Sen. Ron Johnson (R-Wis.) is on a mission to pretend the violent insurrection at the Capitol on Jan. 6 had nothing to do with the man whose name appeared on the insurrectionists’ banners. It is not surprising others are following Johnson’s lead.

Even Senate Minority Leader Mitch McConnell (R-Ky.) has gotten into the act in fighting over the independent commission to study the insurrection. McConnell supports the “Ron Johnson school” of investigation, as House Speaker Nancy Pelosi (D-Calif.) put it on Thursday, which would focus the commission either narrowly on Capitol security failures or on “the full scope of the political violence problem in this country,” as McConnell said on Wednesday. Both approaches would take the spotlight away from the real problem — the rise of white-supremacist extremism. While the media has fixated on the number of commission members each party would appoint (which Pelosi said could be negotiated), the speaker made clear the fight is over the scope of the commission.

On Feb. 13, Senate Minority Leader Mitch McConnell (R-Ky.) said former president Trump could still be held accountable within the criminal justice system. (The Washington Post)

Imagine if the 9/11 Commission was limited to focus only on the events of the day of the attacks and prevented from reviewing radical Islamist terrorism. Or imagine if it was focused more broadly on all international violence. Neither scope would be appropriate. What McConnell calls “some artificial, politicized halfway point” is precisely what the 9/11 Commission examined.

In the 9/11 Commission’s much-lauded report, the commissioners explained its mandate was to look “at the facts and circumstances relating to the 9/11 terrorist attack . . . including those relating to intelligence agencies; law enforcement agencies; diplomacy; immigration, nonimmigrant visas, and border control; the flow of assets to terrorist organizations; commercial aviation; the role of congressional oversight and resource allocation; and other areas determined relevant by the Commission for its inquiry.” The scope of the new commission should align with that of the 9/11 Commission.

The problem is that the GOP has transformed into a cult of the person who instigated the attack, fed propaganda to radicalize his party and refused to denounce white supremacists. The party is thus terrified of recognizing that the problem of violent white supremacists is intrinsically linked to the disgraced former president and his accomplices.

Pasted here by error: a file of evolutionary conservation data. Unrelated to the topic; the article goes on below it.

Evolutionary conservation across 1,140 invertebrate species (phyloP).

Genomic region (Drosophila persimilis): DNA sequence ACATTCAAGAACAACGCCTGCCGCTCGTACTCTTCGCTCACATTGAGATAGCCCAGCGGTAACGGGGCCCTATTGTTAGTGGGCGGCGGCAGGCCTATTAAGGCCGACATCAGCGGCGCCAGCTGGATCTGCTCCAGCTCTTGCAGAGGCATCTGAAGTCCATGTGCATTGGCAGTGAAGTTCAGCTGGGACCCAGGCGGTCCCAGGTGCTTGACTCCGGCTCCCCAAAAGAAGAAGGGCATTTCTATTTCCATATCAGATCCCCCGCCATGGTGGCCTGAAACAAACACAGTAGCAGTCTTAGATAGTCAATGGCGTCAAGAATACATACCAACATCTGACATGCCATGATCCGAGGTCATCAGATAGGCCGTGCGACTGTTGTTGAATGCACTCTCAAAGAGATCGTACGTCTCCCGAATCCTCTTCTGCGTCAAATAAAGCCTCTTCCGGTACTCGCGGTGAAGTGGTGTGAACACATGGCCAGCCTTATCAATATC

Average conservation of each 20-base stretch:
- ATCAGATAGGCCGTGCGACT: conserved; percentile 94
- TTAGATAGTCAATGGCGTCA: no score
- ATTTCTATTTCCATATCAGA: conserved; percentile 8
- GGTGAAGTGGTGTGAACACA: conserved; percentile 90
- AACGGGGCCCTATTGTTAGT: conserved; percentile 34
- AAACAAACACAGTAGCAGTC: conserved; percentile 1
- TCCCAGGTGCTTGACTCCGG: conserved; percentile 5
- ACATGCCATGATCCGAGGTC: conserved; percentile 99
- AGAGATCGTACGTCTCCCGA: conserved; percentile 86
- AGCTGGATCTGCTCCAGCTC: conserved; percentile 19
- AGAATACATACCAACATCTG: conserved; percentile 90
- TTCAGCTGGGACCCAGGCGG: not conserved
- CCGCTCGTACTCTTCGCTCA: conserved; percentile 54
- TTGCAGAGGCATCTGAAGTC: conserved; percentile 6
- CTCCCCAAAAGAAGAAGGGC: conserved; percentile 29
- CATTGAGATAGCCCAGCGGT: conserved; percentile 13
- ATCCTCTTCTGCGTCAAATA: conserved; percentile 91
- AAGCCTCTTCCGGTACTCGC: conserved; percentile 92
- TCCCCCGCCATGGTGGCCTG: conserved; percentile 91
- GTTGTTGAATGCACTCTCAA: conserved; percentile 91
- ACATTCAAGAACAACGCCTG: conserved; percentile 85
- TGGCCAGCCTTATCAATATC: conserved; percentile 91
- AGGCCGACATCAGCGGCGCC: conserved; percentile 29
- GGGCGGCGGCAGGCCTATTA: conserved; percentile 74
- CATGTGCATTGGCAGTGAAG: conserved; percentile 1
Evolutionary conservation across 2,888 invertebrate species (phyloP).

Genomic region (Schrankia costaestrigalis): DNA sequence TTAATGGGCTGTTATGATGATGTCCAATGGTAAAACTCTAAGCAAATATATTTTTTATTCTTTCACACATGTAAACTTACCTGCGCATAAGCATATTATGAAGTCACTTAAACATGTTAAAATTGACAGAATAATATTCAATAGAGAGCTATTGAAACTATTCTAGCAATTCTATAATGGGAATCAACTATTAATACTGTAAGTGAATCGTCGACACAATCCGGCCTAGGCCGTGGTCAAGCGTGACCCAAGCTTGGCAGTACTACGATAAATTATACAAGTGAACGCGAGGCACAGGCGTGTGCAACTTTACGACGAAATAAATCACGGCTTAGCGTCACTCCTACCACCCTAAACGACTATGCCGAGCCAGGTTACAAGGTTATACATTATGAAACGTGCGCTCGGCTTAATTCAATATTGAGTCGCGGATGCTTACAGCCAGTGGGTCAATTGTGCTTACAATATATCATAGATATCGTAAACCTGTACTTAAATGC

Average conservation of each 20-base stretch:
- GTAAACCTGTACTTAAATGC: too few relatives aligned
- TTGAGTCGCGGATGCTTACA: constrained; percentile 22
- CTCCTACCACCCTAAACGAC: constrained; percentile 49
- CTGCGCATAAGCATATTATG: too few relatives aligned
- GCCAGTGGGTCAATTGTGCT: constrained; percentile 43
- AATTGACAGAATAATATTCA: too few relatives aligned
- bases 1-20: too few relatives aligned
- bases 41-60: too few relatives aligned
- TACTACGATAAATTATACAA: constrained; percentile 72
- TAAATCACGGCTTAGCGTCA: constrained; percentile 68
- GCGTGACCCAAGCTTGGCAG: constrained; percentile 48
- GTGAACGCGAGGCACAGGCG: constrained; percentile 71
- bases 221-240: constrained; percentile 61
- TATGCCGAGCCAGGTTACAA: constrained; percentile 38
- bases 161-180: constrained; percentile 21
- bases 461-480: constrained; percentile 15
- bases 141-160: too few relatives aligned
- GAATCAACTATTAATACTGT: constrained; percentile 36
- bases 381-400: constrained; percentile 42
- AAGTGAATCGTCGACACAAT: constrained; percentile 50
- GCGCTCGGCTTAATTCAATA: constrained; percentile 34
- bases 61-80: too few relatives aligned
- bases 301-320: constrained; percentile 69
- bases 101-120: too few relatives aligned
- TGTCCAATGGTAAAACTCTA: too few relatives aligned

Two issues arise as to the composition of the commission. First, can any Republican who propagated the Big Lie or objected to counting electoral votes serve on the commission? Certainly not, for that would be a conflict of interest. Second, why does any politician need to sit on the committee? Pelosi and McConnell could each appoint a national security professional who has not participated in partisan politics for a decade. Former CIA directors Michael Hayden and Leon Panetta would be ideal. Let them each pick three or four other commissioners, hire staff and get to work.

Republicans would love nothing better than to “move on,” as they insist. Their frantic effort to turn the page or at least to divert our attention goes to the nub of the political crisis we face: One party is untethered to facts, to democracy and to the American creed that defines our nation (“All men are created equal”), not race or religion.

The notion of a truly apolitical body must scare the dickens out of them, especially if it had subpoena power (with a swift enforcement mechanism that can be appealed to the U.S. Court of Appeals for the District of Columbia) and was responsible to no one but the American people. There will be no theatrics to delay the commission’s work. There will be no stonewalling. No sleazy attorney general to pre-spin the report. And that is precisely why we need a commission with ample scope, funds and power.

Early on Jan. 6, The Post's Kate Woodsome saw signs of violence hours before thousands of former president Donald Trump loyalists besieged the Capitol. (Joy Yi, Kate Woodsome/The Washington Post)

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